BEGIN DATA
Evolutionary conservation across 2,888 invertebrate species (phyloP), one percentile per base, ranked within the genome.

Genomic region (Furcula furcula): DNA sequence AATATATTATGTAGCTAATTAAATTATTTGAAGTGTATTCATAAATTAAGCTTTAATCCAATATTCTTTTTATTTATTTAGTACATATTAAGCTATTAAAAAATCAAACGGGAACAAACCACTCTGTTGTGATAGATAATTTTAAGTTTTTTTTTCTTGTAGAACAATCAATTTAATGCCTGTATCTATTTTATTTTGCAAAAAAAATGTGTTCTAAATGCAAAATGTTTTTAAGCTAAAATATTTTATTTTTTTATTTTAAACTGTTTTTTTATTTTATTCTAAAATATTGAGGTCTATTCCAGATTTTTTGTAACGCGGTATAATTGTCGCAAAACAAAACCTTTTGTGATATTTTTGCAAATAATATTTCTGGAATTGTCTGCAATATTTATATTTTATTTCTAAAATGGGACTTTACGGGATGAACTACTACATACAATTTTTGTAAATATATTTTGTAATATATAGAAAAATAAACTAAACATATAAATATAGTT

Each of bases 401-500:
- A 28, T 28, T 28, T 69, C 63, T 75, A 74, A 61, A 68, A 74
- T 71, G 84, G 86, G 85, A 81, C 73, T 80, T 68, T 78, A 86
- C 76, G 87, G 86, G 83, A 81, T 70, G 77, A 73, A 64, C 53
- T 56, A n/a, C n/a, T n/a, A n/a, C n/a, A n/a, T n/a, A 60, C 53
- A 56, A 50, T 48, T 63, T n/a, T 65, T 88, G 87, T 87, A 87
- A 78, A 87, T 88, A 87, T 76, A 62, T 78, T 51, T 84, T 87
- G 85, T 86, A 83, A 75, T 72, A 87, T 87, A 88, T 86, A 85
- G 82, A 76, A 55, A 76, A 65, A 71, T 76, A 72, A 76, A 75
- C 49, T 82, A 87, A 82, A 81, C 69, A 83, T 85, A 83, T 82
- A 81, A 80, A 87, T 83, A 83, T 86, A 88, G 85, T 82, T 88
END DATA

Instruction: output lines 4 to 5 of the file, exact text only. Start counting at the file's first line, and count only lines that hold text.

- A 28, T 28, T 28, T 69, C 63, T 75, A 74, A 61, A 68, A 74
- T 71, G 84, G 86, G 85, A 81, C 73, T 80, T 68, T 78, A 86